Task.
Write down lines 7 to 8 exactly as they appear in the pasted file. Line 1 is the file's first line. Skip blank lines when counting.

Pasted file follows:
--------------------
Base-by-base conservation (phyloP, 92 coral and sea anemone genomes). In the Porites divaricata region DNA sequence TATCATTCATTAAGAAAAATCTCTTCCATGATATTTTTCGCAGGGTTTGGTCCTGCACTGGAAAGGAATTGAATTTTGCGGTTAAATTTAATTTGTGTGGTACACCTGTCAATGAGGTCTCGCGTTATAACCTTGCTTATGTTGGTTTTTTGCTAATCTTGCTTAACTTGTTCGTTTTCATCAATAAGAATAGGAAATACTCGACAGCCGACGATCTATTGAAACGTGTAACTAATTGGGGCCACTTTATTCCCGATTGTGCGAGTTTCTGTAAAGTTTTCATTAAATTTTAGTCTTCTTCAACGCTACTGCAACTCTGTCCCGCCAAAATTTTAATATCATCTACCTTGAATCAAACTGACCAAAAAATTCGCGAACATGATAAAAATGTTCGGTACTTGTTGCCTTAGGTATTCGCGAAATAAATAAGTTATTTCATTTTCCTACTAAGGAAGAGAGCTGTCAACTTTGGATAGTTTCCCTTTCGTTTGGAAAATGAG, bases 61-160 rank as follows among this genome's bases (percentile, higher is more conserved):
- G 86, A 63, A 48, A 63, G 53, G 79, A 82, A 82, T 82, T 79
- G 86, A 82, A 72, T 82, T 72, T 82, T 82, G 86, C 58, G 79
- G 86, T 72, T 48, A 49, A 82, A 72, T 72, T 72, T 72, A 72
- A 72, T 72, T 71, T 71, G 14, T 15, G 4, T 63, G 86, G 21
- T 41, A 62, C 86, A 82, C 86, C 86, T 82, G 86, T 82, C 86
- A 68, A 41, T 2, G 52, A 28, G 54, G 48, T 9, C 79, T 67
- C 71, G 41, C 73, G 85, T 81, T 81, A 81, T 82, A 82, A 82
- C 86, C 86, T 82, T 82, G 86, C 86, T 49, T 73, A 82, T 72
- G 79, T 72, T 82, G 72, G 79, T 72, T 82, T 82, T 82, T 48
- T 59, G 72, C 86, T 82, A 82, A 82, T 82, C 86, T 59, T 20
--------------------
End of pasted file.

- A 68, A 41, T 2, G 52, A 28, G 54, G 48, T 9, C 79, T 67
- C 71, G 41, C 73, G 85, T 81, T 81, A 81, T 82, A 82, A 82